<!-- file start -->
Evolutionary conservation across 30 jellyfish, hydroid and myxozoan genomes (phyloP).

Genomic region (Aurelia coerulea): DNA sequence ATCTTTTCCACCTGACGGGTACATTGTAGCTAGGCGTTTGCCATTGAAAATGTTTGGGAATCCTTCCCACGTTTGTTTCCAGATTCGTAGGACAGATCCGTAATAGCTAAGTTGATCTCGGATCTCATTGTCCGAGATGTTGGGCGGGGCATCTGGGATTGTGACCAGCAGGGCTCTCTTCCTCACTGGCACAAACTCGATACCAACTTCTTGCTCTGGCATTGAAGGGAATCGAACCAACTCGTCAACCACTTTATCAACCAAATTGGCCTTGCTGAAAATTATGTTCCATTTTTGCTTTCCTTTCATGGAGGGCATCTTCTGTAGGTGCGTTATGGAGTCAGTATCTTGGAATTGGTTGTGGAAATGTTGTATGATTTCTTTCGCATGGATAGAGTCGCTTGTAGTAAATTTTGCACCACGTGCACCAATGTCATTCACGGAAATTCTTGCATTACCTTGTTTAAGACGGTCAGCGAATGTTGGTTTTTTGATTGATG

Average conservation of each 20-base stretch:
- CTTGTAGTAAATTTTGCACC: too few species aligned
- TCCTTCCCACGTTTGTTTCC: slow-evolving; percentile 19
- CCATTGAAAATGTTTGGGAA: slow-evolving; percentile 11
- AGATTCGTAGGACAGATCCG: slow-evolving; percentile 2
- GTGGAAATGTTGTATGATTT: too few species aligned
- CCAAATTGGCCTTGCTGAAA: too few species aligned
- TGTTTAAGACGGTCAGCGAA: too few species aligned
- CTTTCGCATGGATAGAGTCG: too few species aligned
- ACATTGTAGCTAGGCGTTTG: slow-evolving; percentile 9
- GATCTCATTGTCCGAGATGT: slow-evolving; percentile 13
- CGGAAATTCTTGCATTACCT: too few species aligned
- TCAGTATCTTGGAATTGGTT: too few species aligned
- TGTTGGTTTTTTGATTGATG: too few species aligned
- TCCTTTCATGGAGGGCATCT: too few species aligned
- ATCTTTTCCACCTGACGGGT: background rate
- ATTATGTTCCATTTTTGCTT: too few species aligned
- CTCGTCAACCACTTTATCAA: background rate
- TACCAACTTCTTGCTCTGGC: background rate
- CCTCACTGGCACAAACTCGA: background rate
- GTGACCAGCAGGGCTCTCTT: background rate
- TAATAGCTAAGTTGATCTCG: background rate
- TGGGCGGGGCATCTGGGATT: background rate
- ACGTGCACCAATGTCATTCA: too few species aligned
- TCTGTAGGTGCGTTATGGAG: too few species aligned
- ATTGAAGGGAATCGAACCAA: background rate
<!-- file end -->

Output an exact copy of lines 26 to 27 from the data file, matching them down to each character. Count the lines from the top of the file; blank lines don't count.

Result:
- ACGTGCACCAATGTCATTCA: too few species aligned
- TCTGTAGGTGCGTTATGGAG: too few species aligned